Here’s a quick recap of every current news story in the NFL:
- The lockout is still on.
- The players are finding a lot of different ways to pass the time. Sometimes they get together to exercise, and sometimes they hit the town and skip out on their bar tabs.
- Sportswriters are coping by writing hundreds of gimmicky list articles. (I keep hoping that the editors at NFL.com will get fed up and break Adam Rank’s fingers, but alas.)
- The owners and NFLPA are deep in negotiations concerning whether or not they should have another day of negotiations. If they do, I expect it’ll only be because they didn’t have enough time the first day to finish arguing about whether or not they should continue arguing.
Welcome, ladies and gentlemen, to the offseason doldrums. I remember reading somewhere that when they put military personnel through torture resistance training, one of the techniques they teach them is to shut out the torture by focusing on a different pain somewhere else in the body. For example, if someone is repeatedly kicking you in the gonads to get you to give up state secrets, punching yourself in the arm can help you better ignore both your captors’ questions and the beating they’ve so generously applied to your beans and franks. In much the same spirit, I thought I’d help you guys shut out the searing tedium of the CBA talks by talking for a bit about the 2010 Seahawks’ defense. You’re welcome.
To get a read on how the defense performed last year, I figured the best way to go was to delve into some statistics. More specifically, I took the season averages for each offense the Seahawks faced in 2010 and compared those stats to the numbers they put up against Seattle, the idea being that if an offense put up lower stats than their seasonal average then the Seahawks’ defenders probably did an okay job in that game. Conversely, if an offense managed higher than average stats, then the defense probably didn’t do so well. Simplistic, I know, but given the team’s struggles the last few years I don’t think that looking at whether or not the defense performed at least better than average in a given game is setting the bar too low here.
Let’s start with a general overview of the defense’s effectiveness:
|Game – Team||Pts Per
|1 – 49ers||24th||19.1||6||-13.1||24th||313.3||263||-50.3|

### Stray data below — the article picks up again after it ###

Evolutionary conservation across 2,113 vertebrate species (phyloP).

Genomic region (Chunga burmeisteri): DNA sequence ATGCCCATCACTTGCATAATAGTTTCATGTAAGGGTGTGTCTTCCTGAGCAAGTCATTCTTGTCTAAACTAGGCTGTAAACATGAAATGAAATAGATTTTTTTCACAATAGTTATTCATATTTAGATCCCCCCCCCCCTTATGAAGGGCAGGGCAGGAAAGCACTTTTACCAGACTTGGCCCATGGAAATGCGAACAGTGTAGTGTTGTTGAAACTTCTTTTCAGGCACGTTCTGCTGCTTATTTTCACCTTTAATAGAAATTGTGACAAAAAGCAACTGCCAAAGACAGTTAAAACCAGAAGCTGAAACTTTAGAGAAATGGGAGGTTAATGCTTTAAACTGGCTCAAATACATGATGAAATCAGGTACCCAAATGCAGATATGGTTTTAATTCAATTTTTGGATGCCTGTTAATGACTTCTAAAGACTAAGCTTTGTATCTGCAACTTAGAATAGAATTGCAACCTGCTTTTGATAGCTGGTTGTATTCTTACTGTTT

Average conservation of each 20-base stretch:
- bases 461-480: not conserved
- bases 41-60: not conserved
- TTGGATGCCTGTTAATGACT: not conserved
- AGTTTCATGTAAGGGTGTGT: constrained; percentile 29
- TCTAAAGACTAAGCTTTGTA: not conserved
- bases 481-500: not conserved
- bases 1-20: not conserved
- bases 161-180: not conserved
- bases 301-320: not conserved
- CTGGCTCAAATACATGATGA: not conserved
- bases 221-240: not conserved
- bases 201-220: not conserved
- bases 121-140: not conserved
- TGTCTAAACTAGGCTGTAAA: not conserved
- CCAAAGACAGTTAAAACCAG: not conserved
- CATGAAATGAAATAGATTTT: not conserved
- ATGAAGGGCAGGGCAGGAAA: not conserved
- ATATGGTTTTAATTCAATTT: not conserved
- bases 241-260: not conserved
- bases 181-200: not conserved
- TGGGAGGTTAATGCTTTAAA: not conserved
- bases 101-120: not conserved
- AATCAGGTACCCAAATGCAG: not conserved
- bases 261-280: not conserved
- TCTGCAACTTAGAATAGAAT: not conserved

|2 – Broncos||19th||21.5||31||9.5||13th||348.9||369||20.1|
|3 – Chargers||2nd||27.6||20||-7.6||1st||395.6||518||122.4|
|4 – Rams||26th||18.1||20||1.9||26th||302.9||349||46.1|
|5 – Bears||21st||20.9||20||-0.9||30th||289.4||307||17.6|
|6 – Cardinals||27th||18.1||10||-8.1||31st||269.3||227||-42.3|
|7 – Raiders||6th||25.6||33||7.4||10th||354.6||545||190.4|
|8 – Giants||7th||24.6||41||16.4||5th||380.3||487||106.7|
|9 – Cardinals||27th||18.1||18||-0.1||31st||269.3||327||57.7|
|10 – Saints||11th||24||34||10||6th||372.5||494||121.5|
|11 – Chiefs||14th||22.9||42||19.1||12th||349.7||503||153.3|
|13 – 49ers||24th||19.1||40||20.9||24th||313.3||336||22.7|
|14 – Falcons||5th||25.9||34||8.1||16th||341.1||266||-75.1|
|15 – Bucs||20th||21.3||38||16.7||19th||335.1||439||103.9|
|16 – Rams||26th||18.1||6||-12.1||26th||302.9||184||-118.9|
Blech. The Seahawks were able to hold an opposing offense to a lower than average score just six times last season — five, if you don’t count that paltry -0.1 point difference in the second game against the Cardinals — and in terms of total yardage allowed the defense did better than average on just four occasions. Those totals look even worse when you consider that most of those above-average performances were against weak divisional opponents. Outside the NFC West, the Seahawks only kept the score down twice and the yardage down once.
In short, the defense was officially Not Good, but we already knew that. To learn more about what exactly went wrong, we need to break the stats down further to see how Seattle did against the run and the pass individually. First up, here’s how the run defense fared:
|Run Game (NFL Rank)||Avg Run Yds Per Game||Run Yds vs Sea||Diff.||Yds/Att (season)||Yds/Att vs Sea||Diff.||Avg Run TDs/ Game||Run TDs vs Sea||Diff.|
|1 – 49ers||19th||103.6||49||-54.6||4.1||2.6||-1.5||0.63||0||-0.63|
|2 – Broncos||26th||96.5||65||-31.5||3.9||1.7||-2.2||0.81||2||1.19|
|3 – Charg.||15th||113.1||89||-24.1||4||4.2||0.2||1.13||0||-1.13|
|4 – Rams||25th||98.6||88||-10.6||3.7||3.1||-0.6||0.56||0||-0.56|
|5 – Bears||22nd||101||61||-40||3.9||4.4||0.5||0.63||1||0.37|
|6 – Cards||32nd||86.8||113||26.2||4.3||5.7||1.4||0.56||1||0.44|
|7 – Raiders||2nd||155.9||239||83.1||4.9||6.1||1.2||1.19||1||-0.19|
|8 – Giants||6th||137.5||197||59.5||4.6||4.2||0.4||1.06||2||0.94|
|9 – Cards||32nd||86.8||41||-45.8||4.3||2.9||1.4||0.56||1||0.44|
|10 – Saints||28th||94.9||112||17.1||4||3.9||-0.1||0.56||1||0.44|
|11 – Chiefs||1st||164.2||270||105.8||4.7||5.6||0.9||0.81||2||1.19|
|12 – Panth.||13th||115.4||131||15.6||4.3||4.4||0.1||0.44||2||1.56|
|13 – 49ers||19th||103.6||95||-8.6||4.1||3.5||-0.6||0.63||0||-0.63|
|14 – Falc.||12th||118.2||98||-20.2||3.8||2.6||-1.2||0.88||0||-0.88|
|15 – Bucs||8th||125.1||208||82.9||4.6||8||3.4||0.56||0||-0.56|
|16 – Rams||25th||98.6||47||-51.6||3.7||3.1||-0.6||0.56||0||-0.56|
While still not great, at least there’s a little more eye-soothing green to be seen on this table. As you can see, the Seahawks started off the year respectably enough against the run, then trailed off through the middle of the season before getting their groove back in three of their last four games. Also, the games against the Raiders and Buccaneers look just as ugly on a spreadsheet as they did on television, but that’s another subject altogether.